12-year old Caitlyn Jackson lost her battle with cancer over the weekend. As if that isn't tragic enough, the little girl's school decided to add insult to the pain when it banned wearing t-shirts that memorialized their classmate.

After Caitlyn's tragic passing, Lakeview Middle School counselors met, then somehow came up with decision to not allow Caitlyn's schoolmates to wear orange t-shirts (orange, for leukemia awareness) with "Caitlyn" spelled out across the front. To make it worse, they didn't tell any parents or kids that they came to this decision. So upon arriving at school on Monday, students wearing the shirts were told to either cover up Caitlyn's name or turn their shirts inside-out. Students were upset, parents were furious, and they let school administrators know how they felt.

After hearing the complaints, talking with Caitlyn's family, and realizing what a stupid decision it was to ban the shirts and disrespect a 12-year old girl, her classmates and Caitlyn's family, the decision was reversed. It was announced in the form of a post on the Lakeview School District's Facebook page, stating:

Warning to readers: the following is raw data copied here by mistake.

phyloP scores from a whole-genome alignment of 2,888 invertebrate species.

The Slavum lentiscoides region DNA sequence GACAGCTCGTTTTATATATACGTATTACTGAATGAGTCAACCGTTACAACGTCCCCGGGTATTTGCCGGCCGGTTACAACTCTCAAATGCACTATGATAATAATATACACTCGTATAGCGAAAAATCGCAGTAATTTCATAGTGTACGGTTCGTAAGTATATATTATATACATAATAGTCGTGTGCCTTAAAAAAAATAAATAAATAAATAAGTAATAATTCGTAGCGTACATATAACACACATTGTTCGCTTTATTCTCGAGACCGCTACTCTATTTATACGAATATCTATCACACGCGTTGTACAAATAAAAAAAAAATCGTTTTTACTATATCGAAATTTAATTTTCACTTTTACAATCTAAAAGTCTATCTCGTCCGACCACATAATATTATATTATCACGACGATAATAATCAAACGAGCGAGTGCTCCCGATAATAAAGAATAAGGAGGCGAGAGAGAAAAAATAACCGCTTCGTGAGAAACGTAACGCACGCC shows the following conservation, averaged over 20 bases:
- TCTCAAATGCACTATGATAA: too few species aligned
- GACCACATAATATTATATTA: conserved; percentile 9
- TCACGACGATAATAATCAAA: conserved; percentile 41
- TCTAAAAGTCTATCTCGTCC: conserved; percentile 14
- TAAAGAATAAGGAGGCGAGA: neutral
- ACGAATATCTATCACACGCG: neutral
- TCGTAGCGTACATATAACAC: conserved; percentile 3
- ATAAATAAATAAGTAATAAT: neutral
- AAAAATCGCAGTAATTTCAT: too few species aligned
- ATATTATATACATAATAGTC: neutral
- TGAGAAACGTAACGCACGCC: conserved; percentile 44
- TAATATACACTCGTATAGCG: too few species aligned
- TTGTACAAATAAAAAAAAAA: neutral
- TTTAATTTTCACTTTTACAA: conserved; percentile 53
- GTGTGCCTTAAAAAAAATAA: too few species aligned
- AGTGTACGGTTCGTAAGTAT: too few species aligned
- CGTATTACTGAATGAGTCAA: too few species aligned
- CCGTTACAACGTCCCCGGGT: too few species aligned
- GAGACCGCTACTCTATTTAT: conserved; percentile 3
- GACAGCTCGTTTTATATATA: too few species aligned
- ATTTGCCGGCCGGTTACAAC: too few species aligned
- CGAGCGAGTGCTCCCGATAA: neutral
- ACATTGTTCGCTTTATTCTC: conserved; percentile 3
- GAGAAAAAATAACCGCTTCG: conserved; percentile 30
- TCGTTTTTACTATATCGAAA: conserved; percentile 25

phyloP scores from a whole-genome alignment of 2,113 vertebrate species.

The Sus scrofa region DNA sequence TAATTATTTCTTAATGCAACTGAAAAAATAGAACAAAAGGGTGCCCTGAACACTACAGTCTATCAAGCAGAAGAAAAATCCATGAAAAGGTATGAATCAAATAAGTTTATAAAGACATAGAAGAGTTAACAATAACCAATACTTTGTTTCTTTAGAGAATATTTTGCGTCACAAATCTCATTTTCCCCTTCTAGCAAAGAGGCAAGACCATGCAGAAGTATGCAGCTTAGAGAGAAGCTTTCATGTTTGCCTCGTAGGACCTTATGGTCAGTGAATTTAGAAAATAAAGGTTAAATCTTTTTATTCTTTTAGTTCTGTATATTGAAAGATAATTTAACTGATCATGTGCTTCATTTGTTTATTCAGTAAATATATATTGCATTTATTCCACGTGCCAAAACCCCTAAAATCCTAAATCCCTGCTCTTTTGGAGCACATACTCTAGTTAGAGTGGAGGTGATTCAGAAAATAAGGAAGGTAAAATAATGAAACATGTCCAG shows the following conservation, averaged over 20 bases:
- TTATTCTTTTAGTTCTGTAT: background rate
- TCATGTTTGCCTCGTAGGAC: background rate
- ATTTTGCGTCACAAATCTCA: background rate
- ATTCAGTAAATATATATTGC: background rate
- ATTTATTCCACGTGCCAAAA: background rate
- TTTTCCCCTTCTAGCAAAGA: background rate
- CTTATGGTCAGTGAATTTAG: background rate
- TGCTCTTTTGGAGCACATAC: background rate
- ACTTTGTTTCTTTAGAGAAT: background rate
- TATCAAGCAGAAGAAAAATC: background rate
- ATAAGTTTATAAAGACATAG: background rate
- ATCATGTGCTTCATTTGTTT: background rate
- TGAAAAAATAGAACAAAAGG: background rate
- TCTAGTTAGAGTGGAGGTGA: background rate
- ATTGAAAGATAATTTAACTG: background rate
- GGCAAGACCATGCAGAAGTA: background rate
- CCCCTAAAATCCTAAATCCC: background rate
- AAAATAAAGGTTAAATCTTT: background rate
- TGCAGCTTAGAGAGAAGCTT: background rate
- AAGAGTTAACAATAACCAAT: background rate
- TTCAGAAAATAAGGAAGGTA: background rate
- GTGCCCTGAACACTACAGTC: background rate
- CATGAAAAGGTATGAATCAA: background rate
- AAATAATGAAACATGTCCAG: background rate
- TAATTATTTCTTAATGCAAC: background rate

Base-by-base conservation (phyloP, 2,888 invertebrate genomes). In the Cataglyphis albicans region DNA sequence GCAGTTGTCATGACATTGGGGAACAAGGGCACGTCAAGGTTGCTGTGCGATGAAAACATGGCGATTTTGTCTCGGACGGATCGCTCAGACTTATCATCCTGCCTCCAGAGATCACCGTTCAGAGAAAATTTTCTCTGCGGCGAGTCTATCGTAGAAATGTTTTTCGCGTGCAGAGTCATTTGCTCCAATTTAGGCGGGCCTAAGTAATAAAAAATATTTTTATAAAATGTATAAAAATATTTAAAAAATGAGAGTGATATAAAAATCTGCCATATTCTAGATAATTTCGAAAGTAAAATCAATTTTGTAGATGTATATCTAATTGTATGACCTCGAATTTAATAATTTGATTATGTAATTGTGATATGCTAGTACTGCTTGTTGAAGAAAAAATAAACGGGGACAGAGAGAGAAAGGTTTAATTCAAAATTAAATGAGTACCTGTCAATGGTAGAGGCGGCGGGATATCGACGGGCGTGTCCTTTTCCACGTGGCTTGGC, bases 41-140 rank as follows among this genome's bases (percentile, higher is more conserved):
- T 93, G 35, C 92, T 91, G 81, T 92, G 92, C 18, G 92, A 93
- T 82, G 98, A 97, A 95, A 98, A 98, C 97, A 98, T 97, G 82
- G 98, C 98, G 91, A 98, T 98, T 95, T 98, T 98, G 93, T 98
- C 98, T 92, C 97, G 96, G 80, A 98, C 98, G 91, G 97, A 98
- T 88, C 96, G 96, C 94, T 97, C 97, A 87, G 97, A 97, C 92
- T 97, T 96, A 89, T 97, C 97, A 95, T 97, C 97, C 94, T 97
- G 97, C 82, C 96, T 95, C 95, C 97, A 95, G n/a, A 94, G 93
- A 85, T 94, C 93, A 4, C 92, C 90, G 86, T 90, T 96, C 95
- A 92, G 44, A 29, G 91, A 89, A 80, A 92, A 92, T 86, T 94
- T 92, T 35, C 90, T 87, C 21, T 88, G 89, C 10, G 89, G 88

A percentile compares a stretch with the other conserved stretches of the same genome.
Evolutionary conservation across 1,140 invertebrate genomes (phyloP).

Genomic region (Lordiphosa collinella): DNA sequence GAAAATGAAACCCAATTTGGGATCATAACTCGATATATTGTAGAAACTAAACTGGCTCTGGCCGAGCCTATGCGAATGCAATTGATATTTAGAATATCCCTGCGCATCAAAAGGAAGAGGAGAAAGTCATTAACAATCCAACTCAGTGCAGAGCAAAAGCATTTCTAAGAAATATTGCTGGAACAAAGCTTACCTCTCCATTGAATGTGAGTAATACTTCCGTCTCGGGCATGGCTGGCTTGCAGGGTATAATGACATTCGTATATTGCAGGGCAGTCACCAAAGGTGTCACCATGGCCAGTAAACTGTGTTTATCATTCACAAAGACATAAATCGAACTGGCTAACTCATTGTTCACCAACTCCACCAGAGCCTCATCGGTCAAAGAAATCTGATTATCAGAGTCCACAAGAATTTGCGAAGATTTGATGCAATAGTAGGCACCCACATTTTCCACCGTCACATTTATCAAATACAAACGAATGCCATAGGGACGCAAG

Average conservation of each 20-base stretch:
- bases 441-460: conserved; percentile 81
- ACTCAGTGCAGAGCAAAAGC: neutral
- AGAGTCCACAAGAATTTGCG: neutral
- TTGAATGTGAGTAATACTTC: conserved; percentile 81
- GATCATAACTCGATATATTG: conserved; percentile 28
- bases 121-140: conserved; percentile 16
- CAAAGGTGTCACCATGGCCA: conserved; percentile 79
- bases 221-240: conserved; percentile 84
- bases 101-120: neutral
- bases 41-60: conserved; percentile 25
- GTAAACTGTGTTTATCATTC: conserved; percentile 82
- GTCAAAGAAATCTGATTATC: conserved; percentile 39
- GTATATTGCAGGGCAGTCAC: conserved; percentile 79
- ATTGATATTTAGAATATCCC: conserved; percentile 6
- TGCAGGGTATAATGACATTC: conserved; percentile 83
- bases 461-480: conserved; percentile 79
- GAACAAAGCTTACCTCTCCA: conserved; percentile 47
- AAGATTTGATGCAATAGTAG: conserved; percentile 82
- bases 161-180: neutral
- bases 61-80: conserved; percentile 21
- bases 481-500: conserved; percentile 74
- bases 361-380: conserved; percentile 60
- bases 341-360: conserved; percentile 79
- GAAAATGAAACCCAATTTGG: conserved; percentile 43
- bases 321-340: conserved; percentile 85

During this time of grief, we sincerely regret that our actions caused additional stress for Caitlyn’s family and friends. Lakeview students, families and staff have supported Caitlyn and her family throughout her battle. Today we heard from students and families the need to allow students to continue showing their support of Caitlyn under these special circumstances by wearing shirts bearing her name.

The fact that the memorial t-shirts were banned in the first place is ridiculous. I can't help but wonder how rational-thinking people fail to see that stopping children from honoring, supporting and showing love for a fellow student like this is a bad thing. But hopefully this is a learning experience for the school district, and others can learn from this bad decision in the future. The students and their parents should feel a sense of pride for speaking out and helping correct this situation.

Thoughts and prayers for Caitlyn, her family and friends. In all the uproar, we shouldn't lose sight of the fact that cancer does - and always will - suck.